Another study assigned subjects in the experimental group to an IV infusion of 2mg/kg per hour of lidocaine, maintained 15 to 30 minutes before skin closure. The study found similar positive effects, improving postoperative analgesia, reducing postoperative opioid requirements, and accelerating the return of the first flatus. Specifically, the investigation found results similar to previous investigations with longer infusion times across a variety of surgical procedures.

Based on the above, there is a call for further research evaluating the optimum dosage of lidocaine infusion in bariatric populations undergoing major surgery. Not only are there a wide variety of positive effects of lidocaine that need to be investigated, but there is a need for precision and sensitivity of dose regimes in a bariatric population susceptible to adverse effects. It is therefore of interest to find an optimal dosage schedule in order to provide anesthesiologists with a standard which maximizes opioid sparing effects, whilst minimizing patient pain, hospital stay, as well as nausea and vomiting.

Given the complexity of this proposed randomized-controlled trial, as well as time and financial limitations, a pilot study was deemed necessary to find out the feasibility and safety of comparing different dosing schedules, rate of patient recruitment, funding necessities, and needs of additional personnel.

Study Type  ICMJE Interventional
Study Phase  ICMJE Early Phase 1
Study Design  ICMJE Allocation: Randomized
Intervention Model: Single Group Assignment
Masking: Quadruple (Participant, Care Provider, Investigator, Outcomes Assessor)
Primary Purpose: Supportive Care
Condition  ICMJE Bariatric Surgery Candidate
Intervention  ICMJE
  • Drug: Low Dose Lidocaine
    60 cc syringe with 2 vials of 1% lidocaine (40cc's) low dose solution using adjusted body weight formula
    Other Name: Lidocaine 1% Injectable Solution
  • Drug: High Dose Lidocaine
    60 cc syringe with 2 vials of 2% lidocaine (40 cc's) high dose solution using adjusted body weight formula
    Other Name: Lidocaine 2% Injectable Solution
Study Arms  ICMJE
  • Experimental: Low Dose Lidocaine
    60 cc syringe with 2 vials of 1% lidocaine (40cc's) low dose solution using adjusted body weight formula
    Intervention: Drug: Low Dose Lidocaine
  • Experimental: High Dose Lidocaine
    60 cc syringe with 2 vials of 2% lidocaine (40 cc's) high dose solution using adjusted body weight formula
    Intervention: Drug: High Dose Lidocaine
Publications *

*   Includes publications given by the data provider as well as publications identified by ClinicalTrials.gov Identifier (NCT Number) in Medline.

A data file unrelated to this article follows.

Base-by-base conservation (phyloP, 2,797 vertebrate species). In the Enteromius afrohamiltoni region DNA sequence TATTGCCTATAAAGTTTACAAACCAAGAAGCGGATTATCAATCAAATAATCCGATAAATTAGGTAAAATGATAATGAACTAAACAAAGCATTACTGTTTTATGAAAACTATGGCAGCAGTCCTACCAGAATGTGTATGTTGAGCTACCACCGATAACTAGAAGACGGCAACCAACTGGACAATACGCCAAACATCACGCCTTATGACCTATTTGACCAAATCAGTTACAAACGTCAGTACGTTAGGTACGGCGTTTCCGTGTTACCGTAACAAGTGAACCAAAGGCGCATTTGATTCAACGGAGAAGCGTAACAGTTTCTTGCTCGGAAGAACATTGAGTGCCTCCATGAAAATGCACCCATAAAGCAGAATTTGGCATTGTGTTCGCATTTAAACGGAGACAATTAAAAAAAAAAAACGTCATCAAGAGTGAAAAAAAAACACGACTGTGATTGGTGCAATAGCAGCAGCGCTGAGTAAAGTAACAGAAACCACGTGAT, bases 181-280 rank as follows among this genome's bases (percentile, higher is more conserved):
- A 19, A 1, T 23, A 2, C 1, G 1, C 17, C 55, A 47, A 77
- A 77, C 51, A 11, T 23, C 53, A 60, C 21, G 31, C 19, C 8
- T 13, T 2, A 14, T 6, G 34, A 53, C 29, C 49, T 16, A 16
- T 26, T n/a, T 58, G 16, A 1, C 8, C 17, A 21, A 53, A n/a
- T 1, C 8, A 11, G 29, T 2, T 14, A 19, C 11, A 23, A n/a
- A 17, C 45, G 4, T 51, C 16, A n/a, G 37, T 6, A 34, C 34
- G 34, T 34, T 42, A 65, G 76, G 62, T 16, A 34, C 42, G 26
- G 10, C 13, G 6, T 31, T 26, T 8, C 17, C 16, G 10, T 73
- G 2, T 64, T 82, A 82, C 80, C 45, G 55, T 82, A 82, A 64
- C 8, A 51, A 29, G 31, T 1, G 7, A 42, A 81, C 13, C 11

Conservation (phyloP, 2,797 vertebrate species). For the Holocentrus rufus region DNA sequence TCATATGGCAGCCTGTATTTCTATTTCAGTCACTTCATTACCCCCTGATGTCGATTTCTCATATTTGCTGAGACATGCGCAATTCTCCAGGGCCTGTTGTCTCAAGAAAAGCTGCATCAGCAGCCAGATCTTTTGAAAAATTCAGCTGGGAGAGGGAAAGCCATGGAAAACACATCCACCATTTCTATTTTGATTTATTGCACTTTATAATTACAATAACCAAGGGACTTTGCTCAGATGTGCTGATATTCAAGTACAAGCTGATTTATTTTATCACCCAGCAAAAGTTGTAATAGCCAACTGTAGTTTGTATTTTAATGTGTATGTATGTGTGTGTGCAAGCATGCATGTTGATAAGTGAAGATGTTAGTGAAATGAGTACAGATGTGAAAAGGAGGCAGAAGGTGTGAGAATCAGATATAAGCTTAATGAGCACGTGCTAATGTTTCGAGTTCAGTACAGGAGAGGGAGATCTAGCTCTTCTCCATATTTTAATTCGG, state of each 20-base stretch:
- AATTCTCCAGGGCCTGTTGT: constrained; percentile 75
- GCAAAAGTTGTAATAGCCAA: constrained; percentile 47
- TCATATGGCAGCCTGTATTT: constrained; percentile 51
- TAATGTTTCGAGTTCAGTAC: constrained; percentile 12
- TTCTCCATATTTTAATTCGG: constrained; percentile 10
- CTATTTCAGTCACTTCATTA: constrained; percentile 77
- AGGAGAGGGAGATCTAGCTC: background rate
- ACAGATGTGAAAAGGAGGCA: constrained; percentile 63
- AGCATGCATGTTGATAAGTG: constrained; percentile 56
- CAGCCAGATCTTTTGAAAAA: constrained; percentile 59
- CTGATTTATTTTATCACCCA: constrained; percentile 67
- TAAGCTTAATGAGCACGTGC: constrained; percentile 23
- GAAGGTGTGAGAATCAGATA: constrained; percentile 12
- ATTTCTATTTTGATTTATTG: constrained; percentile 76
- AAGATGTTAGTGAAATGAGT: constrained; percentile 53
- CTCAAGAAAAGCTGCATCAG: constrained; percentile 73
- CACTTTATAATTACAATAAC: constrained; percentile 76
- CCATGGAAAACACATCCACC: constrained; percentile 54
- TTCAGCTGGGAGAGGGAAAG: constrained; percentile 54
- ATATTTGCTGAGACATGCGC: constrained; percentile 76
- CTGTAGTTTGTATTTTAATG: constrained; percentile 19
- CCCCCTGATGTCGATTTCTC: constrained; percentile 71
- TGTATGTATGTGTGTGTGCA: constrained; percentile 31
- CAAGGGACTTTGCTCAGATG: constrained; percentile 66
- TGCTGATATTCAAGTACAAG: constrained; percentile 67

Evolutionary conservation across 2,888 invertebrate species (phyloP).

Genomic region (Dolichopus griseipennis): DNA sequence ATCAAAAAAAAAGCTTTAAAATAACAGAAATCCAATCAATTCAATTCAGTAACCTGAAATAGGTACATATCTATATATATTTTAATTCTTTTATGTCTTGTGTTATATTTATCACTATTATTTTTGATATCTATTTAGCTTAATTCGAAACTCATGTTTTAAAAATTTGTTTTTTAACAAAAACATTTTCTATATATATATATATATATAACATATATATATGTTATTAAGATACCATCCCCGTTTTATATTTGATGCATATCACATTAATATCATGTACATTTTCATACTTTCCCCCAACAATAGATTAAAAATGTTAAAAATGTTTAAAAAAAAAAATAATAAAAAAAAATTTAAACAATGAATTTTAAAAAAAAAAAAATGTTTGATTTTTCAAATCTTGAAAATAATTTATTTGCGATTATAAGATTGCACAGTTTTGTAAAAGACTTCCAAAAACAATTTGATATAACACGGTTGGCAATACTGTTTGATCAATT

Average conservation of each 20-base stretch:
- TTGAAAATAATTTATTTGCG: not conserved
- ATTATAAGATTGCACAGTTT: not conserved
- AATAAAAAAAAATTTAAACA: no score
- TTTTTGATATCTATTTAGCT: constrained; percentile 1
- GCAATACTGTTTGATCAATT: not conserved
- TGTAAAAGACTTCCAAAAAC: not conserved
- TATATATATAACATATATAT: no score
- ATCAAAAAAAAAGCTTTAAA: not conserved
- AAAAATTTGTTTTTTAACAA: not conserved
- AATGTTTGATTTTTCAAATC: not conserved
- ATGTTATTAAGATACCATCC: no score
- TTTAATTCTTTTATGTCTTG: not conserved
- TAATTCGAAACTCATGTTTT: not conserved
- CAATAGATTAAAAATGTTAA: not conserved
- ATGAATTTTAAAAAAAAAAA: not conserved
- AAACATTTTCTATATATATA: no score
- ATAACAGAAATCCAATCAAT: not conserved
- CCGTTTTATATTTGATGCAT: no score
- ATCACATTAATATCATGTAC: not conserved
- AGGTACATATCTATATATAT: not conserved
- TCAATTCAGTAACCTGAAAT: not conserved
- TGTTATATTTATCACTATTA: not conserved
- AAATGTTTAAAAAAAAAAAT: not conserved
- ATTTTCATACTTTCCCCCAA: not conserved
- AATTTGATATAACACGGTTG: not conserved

Recruitment Information
Recruitment Status  ICMJE Not yet recruiting
Estimated Enrollment  ICMJE
 (submitted: March 23, 2017)
50
Original Estimated Enrollment  ICMJE Same as current
Estimated Study Completion Date  ICMJE February 28, 2022
Estimated Primary Completion Date December 31, 2021   (Final data collection date for primary outcome measure)
Eligibility Criteria  ICMJE

Inclusion Criteria:

  • Bariatric patients 18 years or older undergoing major bowel surgery
  • Patient capable to complete informed consent

Exclusion Criteria:

  • Pediatric population
  • Inability to complete informed consent
  • Patient refusal
  • Chronic aspirin or NSAID intake
  • Known allergy to aspirin and/or NSAIDs, or lidocaine
  • History of bronchial asthma requiring intubation
  • Peptic ulceration
  • Coagulopathy
  • Renal insufficiency
  • Opioid abuse
  • Pregnancy
  • Conversion from laparoscopic to open surgery.
  • Other relative contraindications for lidocaine; unstable CAD, Recent MI, Heart Failure, Heart Block, Electrolyte Disturbances, Liver Disease, Cardiac Dysrhythmias, and Seizure Disorders.
Sex/Gender  ICMJE
Sexes Eligible for Study: All
Ages  ICMJE 18 Years and older   (Adult, Older Adult)
Accepts Healthy Volunteers  ICMJE No
Contacts  ICMJE
Contact: Greg Peachey, MD 905-522-1155 ext 33853 gregpeachey@cogeco.ca
Contact: Toni Tidy, HBSc, CCRA 905-525-9140 ext 21737 tonitidy@mcmaster.ca
Listed Location Countries  ICMJE Not Provided
Removed Location Countries  
 
Administrative Information
NCT Number  ICMJE NCT03095404
Other Study ID Numbers  ICMJE 2198
Has Data Monitoring Committee No
U.S. FDA-regulated Product
Studies a U.S. FDA-regulated Drug Product: No
Studies a U.S. FDA-regulated Device Product: No
IPD Sharing Statement  ICMJE
Plan to Share IPD: Undecided
Responsible Party McMaster University
Study Sponsor  ICMJE McMaster University
Collaborators  ICMJE St. Joseph's Healthcare Hamilton
Investigators  ICMJE
Principal Investigator: Greg Peachey, MD McMaster University
PRS Account McMaster University
Verification Date March 2019

ICMJE     Data element required by the International Committee of Medical Journal Editors and the World Health Organization ICTRP